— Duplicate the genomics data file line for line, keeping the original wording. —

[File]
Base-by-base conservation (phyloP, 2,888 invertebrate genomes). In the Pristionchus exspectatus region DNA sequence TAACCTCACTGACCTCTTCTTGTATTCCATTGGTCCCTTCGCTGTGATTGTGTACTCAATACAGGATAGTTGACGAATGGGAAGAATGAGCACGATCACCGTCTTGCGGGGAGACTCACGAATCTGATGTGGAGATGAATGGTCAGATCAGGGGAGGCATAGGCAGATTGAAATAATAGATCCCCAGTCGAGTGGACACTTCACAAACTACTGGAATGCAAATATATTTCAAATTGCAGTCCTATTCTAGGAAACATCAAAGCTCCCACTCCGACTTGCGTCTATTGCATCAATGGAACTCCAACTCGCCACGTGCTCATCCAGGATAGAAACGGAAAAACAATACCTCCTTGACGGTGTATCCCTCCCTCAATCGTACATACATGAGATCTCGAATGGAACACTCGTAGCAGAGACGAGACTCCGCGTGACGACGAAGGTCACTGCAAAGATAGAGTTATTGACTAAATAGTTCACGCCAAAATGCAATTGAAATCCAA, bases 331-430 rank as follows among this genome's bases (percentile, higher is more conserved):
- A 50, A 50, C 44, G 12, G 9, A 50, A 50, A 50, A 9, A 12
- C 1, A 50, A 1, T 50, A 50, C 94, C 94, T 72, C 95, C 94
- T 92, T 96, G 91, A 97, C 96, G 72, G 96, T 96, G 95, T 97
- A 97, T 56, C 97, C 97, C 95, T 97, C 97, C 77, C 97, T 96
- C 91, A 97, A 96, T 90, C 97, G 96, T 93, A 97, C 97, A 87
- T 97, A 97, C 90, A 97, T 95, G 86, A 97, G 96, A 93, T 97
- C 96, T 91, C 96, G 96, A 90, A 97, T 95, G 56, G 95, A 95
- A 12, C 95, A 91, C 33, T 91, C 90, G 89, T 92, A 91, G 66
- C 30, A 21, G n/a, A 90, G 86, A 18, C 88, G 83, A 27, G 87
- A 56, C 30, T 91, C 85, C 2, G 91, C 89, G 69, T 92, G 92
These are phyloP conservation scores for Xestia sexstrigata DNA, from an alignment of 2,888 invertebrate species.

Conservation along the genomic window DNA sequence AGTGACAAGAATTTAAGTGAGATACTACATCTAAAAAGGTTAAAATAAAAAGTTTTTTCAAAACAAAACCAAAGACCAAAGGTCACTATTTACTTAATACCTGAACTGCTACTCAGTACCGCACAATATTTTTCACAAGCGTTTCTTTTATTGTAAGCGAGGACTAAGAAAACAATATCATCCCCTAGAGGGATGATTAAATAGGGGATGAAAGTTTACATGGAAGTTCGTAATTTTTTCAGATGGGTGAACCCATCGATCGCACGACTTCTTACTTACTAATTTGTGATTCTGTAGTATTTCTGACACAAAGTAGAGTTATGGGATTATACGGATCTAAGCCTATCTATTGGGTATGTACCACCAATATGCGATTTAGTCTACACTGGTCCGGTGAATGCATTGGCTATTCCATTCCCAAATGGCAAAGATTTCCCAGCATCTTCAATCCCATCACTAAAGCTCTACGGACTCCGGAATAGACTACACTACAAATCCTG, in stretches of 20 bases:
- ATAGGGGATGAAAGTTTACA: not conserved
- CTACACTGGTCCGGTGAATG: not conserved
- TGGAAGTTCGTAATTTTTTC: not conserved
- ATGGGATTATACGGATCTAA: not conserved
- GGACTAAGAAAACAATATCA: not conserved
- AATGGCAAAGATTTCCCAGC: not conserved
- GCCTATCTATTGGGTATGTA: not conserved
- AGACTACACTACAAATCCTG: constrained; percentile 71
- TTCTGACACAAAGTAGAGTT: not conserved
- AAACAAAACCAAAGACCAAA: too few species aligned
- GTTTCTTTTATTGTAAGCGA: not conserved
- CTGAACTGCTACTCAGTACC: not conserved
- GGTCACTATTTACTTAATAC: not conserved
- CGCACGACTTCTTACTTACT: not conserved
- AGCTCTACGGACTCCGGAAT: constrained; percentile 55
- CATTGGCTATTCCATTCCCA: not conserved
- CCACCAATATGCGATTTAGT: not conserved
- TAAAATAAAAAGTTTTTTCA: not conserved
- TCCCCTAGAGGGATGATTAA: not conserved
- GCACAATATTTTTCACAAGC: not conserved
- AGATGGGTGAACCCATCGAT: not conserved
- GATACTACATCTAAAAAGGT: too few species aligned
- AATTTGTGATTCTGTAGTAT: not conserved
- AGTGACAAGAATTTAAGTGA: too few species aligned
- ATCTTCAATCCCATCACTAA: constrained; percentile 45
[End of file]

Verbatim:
Base-by-base conservation (phyloP, 2,888 invertebrate genomes). In the Pristionchus exspectatus region DNA sequence TAACCTCACTGACCTCTTCTTGTATTCCATTGGTCCCTTCGCTGTGATTGTGTACTCAATACAGGATAGTTGACGAATGGGAAGAATGAGCACGATCACCGTCTTGCGGGGAGACTCACGAATCTGATGTGGAGATGAATGGTCAGATCAGGGGAGGCATAGGCAGATTGAAATAATAGATCCCCAGTCGAGTGGACACTTCACAAACTACTGGAATGCAAATATATTTCAAATTGCAGTCCTATTCTAGGAAACATCAAAGCTCCCACTCCGACTTGCGTCTATTGCATCAATGGAACTCCAACTCGCCACGTGCTCATCCAGGATAGAAACGGAAAAACAATACCTCCTTGACGGTGTATCCCTCCCTCAATCGTACATACATGAGATCTCGAATGGAACACTCGTAGCAGAGACGAGACTCCGCGTGACGACGAAGGTCACTGCAAAGATAGAGTTATTGACTAAATAGTTCACGCCAAAATGCAATTGAAATCCAA, bases 331-430 rank as follows among this genome's bases (percentile, higher is more conserved):
- A 50, A 50, C 44, G 12, G 9, A 50, A 50, A 50, A 9, A 12
- C 1, A 50, A 1, T 50, A 50, C 94, C 94, T 72, C 95, C 94
- T 92, T 96, G 91, A 97, C 96, G 72, G 96, T 96, G 95, T 97
- A 97, T 56, C 97, C 97, C 95, T 97, C 97, C 77, C 97, T 96
- C 91, A 97, A 96, T 90, C 97, G 96, T 93, A 97, C 97, A 87
- T 97, A 97, C 90, A 97, T 95, G 86, A 97, G 96, A 93, T 97
- C 96, T 91, C 96, G 96, A 90, A 97, T 95, G 56, G 95, A 95
- A 12, C 95, A 91, C 33, T 91, C 90, G 89, T 92, A 91, G 66
- C 30, A 21, G n/a, A 90, G 86, A 18, C 88, G 83, A 27, G 87
- A 56, C 30, T 91, C 85, C 2, G 91, C 89, G 69, T 92, G 92
These are phyloP conservation scores for Xestia sexstrigata DNA, from an alignment of 2,888 invertebrate species.

Conservation along the genomic window DNA sequence AGTGACAAGAATTTAAGTGAGATACTACATCTAAAAAGGTTAAAATAAAAAGTTTTTTCAAAACAAAACCAAAGACCAAAGGTCACTATTTACTTAATACCTGAACTGCTACTCAGTACCGCACAATATTTTTCACAAGCGTTTCTTTTATTGTAAGCGAGGACTAAGAAAACAATATCATCCCCTAGAGGGATGATTAAATAGGGGATGAAAGTTTACATGGAAGTTCGTAATTTTTTCAGATGGGTGAACCCATCGATCGCACGACTTCTTACTTACTAATTTGTGATTCTGTAGTATTTCTGACACAAAGTAGAGTTATGGGATTATACGGATCTAAGCCTATCTATTGGGTATGTACCACCAATATGCGATTTAGTCTACACTGGTCCGGTGAATGCATTGGCTATTCCATTCCCAAATGGCAAAGATTTCCCAGCATCTTCAATCCCATCACTAAAGCTCTACGGACTCCGGAATAGACTACACTACAAATCCTG, in stretches of 20 bases:
- ATAGGGGATGAAAGTTTACA: not conserved
- CTACACTGGTCCGGTGAATG: not conserved
- TGGAAGTTCGTAATTTTTTC: not conserved
- ATGGGATTATACGGATCTAA: not conserved
- GGACTAAGAAAACAATATCA: not conserved
- AATGGCAAAGATTTCCCAGC: not conserved
- GCCTATCTATTGGGTATGTA: not conserved
- AGACTACACTACAAATCCTG: constrained; percentile 71
- TTCTGACACAAAGTAGAGTT: not conserved
- AAACAAAACCAAAGACCAAA: too few species aligned
- GTTTCTTTTATTGTAAGCGA: not conserved
- CTGAACTGCTACTCAGTACC: not conserved
- GGTCACTATTTACTTAATAC: not conserved
- CGCACGACTTCTTACTTACT: not conserved
- AGCTCTACGGACTCCGGAAT: constrained; percentile 55
- CATTGGCTATTCCATTCCCA: not conserved
- CCACCAATATGCGATTTAGT: not conserved
- TAAAATAAAAAGTTTTTTCA: not conserved
- TCCCCTAGAGGGATGATTAA: not conserved
- GCACAATATTTTTCACAAGC: not conserved
- AGATGGGTGAACCCATCGAT: not conserved
- GATACTACATCTAAAAAGGT: too few species aligned
- AATTTGTGATTCTGTAGTAT: not conserved
- AGTGACAAGAATTTAAGTGA: too few species aligned
- ATCTTCAATCCCATCACTAA: constrained; percentile 45